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Monday, August 24, 2015

The Darkest Place

The European Space Agency has for about a decade researched the concept of a "hyper telescope," under the name Exo Earth Imager. EEI would be a fleet of 150 orbital 3-meter mirrors, spread across about 8,000 square kilometers of space, and synchronized to reflect and magnify the image of an earth-sized planet in orbit around a distant star, with high enough resolution to discern oceans, continents, forests, deserts and even major river basins. Maintaining the mirrors in their relative orbits with the level of precision needed would be challenging at least. Not insurmountably so, but certainly not trivial.

A possible solution for this is to instead mount the mirrors on a fixed surface. There have already been proposals for building large telescopes on the far side of the moon, shielded from terrestrial radio interference. NASA has even demonstrated that large astronomy-grade mirrors can be constructed in-situ from lunar regolith. A telescope of this scale would have many applications and purposes besides viewing exoplanets, but this would be its primary purpose.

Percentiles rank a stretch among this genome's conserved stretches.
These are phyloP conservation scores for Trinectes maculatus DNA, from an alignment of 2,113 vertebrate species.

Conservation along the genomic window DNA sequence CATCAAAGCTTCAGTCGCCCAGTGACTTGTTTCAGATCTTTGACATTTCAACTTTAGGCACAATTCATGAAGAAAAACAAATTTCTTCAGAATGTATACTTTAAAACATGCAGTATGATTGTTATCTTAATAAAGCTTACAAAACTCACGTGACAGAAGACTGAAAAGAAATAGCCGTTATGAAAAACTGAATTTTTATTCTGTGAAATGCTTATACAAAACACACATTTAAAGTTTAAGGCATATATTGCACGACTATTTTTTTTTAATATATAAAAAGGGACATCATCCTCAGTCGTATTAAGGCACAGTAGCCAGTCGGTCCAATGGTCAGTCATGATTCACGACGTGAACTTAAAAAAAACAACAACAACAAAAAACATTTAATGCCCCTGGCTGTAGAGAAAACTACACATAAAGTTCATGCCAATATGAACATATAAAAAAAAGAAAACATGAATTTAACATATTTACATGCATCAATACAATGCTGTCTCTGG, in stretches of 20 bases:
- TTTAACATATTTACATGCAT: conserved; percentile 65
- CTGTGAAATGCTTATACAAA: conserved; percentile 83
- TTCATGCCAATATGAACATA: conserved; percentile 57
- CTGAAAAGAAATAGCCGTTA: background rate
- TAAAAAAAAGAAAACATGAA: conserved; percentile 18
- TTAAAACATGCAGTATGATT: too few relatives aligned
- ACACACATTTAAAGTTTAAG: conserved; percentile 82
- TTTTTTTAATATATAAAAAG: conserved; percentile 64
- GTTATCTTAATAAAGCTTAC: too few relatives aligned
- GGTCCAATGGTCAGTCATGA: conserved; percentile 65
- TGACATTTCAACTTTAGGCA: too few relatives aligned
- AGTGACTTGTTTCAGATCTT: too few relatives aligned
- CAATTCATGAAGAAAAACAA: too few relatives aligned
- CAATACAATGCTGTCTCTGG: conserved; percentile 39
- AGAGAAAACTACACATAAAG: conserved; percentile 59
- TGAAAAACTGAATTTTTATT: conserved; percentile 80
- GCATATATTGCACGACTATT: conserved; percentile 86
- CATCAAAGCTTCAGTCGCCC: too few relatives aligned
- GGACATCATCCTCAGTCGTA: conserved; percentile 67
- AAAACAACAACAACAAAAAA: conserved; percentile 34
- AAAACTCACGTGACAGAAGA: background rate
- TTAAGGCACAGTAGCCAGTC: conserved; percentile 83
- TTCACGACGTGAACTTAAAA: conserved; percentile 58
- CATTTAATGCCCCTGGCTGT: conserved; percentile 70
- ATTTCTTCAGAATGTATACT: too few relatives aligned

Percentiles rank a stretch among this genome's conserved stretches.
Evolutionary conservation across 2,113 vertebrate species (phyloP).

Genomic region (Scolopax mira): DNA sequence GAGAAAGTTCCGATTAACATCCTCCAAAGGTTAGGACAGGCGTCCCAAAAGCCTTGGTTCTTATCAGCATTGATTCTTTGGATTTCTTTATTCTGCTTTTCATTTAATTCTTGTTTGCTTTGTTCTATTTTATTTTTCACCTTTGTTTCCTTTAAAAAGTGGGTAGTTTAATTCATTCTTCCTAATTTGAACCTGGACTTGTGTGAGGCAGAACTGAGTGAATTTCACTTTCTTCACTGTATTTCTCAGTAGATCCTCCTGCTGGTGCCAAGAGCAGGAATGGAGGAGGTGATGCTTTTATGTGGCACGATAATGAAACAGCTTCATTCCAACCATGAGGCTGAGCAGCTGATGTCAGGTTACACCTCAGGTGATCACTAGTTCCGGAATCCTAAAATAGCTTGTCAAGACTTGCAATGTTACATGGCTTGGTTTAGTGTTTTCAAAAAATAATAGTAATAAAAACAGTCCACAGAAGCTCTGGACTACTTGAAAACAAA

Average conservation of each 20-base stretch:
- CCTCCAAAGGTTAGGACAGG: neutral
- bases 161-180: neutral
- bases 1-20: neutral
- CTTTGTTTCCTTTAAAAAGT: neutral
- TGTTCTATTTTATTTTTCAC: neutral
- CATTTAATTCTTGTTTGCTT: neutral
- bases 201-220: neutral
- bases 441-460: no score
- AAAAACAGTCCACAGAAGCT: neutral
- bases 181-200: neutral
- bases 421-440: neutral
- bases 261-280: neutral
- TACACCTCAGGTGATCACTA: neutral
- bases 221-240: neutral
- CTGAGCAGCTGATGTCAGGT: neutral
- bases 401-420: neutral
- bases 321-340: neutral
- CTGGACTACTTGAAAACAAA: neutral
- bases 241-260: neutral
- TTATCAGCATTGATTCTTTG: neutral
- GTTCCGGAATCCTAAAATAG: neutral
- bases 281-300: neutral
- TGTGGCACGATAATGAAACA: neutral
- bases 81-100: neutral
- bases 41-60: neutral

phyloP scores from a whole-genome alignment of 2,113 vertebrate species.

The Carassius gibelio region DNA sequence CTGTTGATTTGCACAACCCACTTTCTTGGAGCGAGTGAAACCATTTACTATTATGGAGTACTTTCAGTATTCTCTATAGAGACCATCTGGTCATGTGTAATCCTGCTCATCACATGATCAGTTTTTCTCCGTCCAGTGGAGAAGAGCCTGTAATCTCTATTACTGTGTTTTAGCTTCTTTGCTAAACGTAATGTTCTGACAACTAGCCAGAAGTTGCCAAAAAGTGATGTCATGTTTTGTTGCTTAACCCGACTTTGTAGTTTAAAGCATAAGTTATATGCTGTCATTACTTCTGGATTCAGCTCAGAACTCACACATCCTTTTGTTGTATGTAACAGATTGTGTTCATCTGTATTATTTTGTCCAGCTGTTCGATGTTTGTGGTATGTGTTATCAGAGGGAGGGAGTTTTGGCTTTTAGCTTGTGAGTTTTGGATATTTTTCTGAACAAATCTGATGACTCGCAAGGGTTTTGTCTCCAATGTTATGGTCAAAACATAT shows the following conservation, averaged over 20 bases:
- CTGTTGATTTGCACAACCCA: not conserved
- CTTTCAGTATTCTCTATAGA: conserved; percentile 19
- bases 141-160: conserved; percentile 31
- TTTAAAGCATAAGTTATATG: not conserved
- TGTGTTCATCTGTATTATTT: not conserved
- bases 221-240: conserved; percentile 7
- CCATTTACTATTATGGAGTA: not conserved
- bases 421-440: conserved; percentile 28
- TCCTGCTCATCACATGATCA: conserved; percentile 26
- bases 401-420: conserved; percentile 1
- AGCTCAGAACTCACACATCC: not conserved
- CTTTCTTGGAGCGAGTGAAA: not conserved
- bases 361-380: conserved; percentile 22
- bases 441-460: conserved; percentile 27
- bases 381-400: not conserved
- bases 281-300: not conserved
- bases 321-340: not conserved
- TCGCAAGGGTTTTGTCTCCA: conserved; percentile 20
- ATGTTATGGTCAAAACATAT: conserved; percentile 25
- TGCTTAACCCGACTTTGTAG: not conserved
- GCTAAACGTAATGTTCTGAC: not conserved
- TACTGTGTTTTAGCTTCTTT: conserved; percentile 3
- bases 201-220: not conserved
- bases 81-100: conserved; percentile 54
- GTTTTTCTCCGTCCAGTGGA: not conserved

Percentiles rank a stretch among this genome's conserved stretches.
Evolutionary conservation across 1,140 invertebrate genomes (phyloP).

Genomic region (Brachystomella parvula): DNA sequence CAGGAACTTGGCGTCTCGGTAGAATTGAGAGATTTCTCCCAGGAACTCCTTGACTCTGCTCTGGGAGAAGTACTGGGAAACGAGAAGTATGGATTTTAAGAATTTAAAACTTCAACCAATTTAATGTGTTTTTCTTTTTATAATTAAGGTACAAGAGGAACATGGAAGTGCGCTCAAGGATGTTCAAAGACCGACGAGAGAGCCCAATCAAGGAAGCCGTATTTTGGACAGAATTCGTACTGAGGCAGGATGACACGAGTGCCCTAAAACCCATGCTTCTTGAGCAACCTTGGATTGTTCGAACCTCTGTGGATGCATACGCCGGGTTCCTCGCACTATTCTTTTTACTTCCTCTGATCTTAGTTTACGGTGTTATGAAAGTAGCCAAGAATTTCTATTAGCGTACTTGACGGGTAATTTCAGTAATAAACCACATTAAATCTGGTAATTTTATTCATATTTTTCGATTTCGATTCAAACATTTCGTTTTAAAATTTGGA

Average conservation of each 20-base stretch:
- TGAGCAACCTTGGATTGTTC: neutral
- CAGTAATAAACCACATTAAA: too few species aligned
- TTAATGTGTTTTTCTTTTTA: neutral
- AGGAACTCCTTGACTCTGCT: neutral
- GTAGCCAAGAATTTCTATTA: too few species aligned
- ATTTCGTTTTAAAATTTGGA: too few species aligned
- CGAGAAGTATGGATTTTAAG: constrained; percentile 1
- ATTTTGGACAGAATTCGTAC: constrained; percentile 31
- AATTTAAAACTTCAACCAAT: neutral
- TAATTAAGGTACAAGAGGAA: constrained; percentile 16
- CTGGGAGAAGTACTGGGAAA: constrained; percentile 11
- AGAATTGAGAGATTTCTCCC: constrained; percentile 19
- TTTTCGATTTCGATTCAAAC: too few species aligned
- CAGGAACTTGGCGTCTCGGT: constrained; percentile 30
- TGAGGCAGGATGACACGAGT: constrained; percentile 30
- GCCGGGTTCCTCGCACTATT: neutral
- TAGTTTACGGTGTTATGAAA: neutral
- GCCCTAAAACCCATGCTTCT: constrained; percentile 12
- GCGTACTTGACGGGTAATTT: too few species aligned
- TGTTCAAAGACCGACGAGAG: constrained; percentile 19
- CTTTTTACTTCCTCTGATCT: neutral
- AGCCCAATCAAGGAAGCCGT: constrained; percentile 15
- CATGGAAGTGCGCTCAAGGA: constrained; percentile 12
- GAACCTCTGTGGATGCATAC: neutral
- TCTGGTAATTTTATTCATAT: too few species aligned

I would like to propose that instead of the lunar far-side, a better location for an optical (and maybe radio as well) telescope would be inside the basin of Peary crater. I've discussed the unique properties of Peary in this blog previously, in the context of human colonization. But briefly, Peary crater, by virtue of being situated on the north pole, has the triple virtue of a basin which is constantly in darkness and protected from solar radiation, a rim that is in constant sunlight for solar power, and a substantial amount of water ice on the floor of the basin. Shackleton crater on the lunar south pole is similar in many respects, and would similarly be an excellent site for this; however Peary is about 80 km in diameter and Shackleton is only about 20 km, so Peary would afford space for a much larger telescope.

Because the basin is always "aimed" at the moon's northern sky, and the same part of the sky is always visible throughout the month and throughout the year, very detailed long-term observations could be made unhindered of this part of the sky. Yes it would be limited to only this part of the sky; however, many space-based telescopes, including NASA's Kepler Space Telescope, have similarly limited fields of view.

And yes, a small astronomical observation outpost and research facility could provide the seed of a human colony in Peary crater as well. In later posts we'll be discussing the advantages of establishing a lunar colony over either Mars, Venus or orbital stations; a moon-based space telescope (at whatever location) could be a very good beginning to a robust lunar city.

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